Drive appropriately. You have been warned.
Houston police will begin issuing red-light camera citations Sunday at 50 intersections around the city, the latest maneuver in a protracted court battle over the controversial but lucrative traffic surveillance system.
Police Chief Charles McClelland has decided to start with a “clean slate,“ explaining he will not issue citations to red-light runners who were recorded after the cameras were turned back on July 9. Mayor Annise Parker ordered the cameras to resume recording after a federal judge struck down the November referendum that saw 53 percent of voters reject the program.
“We have been working very hard to make sure our infrastructure is put back in place, and we are up and running and ready to go,” McClelland said Thursday. “As of 12:01 (a.m.), July 24, the Houston Police Department will start back issuing citations to motorists who run red lights at intersections that have digital red-light cameras.”
McClelland also said an existing contract with the red-light camera vendor allows the city to expand the system, and he plans to add more cameras in the future.
Okay, look. I voted for the cameras. I thought that the election should not have been held, on the grounds that Judge Hughes cited in his ruling. I agree with the decision to turn the cameras back on pending a ruling on what the city’s contractual obligations are. (Any word from Judge Hughes on this yet? The hearing to hash that out was on Wednesday.) But this? No. Even mentioning the possibility of maybe adding more cameras some time down the line can be charitably described as a really lousy idea. The fire’s plenty hot right now, please don’t go adding any fuel to it.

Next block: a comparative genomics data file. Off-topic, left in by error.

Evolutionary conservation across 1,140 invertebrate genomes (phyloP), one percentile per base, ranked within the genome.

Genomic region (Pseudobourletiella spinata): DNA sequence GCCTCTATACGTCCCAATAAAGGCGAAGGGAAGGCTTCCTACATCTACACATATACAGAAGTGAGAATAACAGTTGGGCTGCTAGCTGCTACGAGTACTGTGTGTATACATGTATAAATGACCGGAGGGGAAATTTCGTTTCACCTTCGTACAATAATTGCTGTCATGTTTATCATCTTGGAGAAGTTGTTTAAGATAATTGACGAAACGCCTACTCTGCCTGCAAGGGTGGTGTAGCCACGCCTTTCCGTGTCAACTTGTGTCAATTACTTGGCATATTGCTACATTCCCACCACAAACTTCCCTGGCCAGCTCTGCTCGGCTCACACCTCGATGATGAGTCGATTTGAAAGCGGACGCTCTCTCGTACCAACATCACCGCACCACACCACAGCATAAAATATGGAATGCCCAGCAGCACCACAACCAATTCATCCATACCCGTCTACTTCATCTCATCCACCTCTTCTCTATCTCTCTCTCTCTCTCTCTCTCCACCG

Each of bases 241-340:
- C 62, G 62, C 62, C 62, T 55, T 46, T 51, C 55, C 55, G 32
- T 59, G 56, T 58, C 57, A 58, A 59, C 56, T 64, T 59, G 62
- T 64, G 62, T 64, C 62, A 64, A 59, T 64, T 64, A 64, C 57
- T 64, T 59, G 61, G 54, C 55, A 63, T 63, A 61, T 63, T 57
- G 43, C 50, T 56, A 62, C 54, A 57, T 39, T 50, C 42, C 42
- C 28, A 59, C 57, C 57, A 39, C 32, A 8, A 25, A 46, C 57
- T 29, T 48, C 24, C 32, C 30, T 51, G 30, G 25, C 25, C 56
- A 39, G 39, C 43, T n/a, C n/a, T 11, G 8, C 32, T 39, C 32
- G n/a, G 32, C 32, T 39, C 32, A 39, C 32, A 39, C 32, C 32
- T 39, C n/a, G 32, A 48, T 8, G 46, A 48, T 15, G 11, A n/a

McClelland repeated his strong support of red-light cameras for a Police Department that was forced in recent weeks to cut $40 million from the current year’s budget and lay off 154 civilian employees.
The chief noted that traffic enforcement is a core service the department must provide, but without technology such as surveillance cameras he would be forced to pull officers off of neighborhood patrols.
“The camera can work 24 hours a day, seven days a week,“ McClelland said. “The camera does not complain about it being cold or hot. The camera can work in the rain, and the camera does not submit an overtime slip.”
I know everyone’s tired of re-litigating the same issues we argued over ad nauseum last year, but if you’re going to do it anyway, I recommend embracing the budgetary aspect of this, and de-emphasizing the safety aspect. At least everyone agrees that the cameras make the city some money, so the dispute is over whether it’s worth it, not whether it’s true. It’s at least theoretically possible that some people who voted against the cameras because they didn’t buy the safety argument or just didn’t like the idea of having them might be willing to accept them as an alternative to cutting the police budget. Or not – everyone may just be too sick of the whole damn thing by now to be persuaded of anything – but I don’t think anyone’s mind can be changed by the safety argument at this point, so what the hell.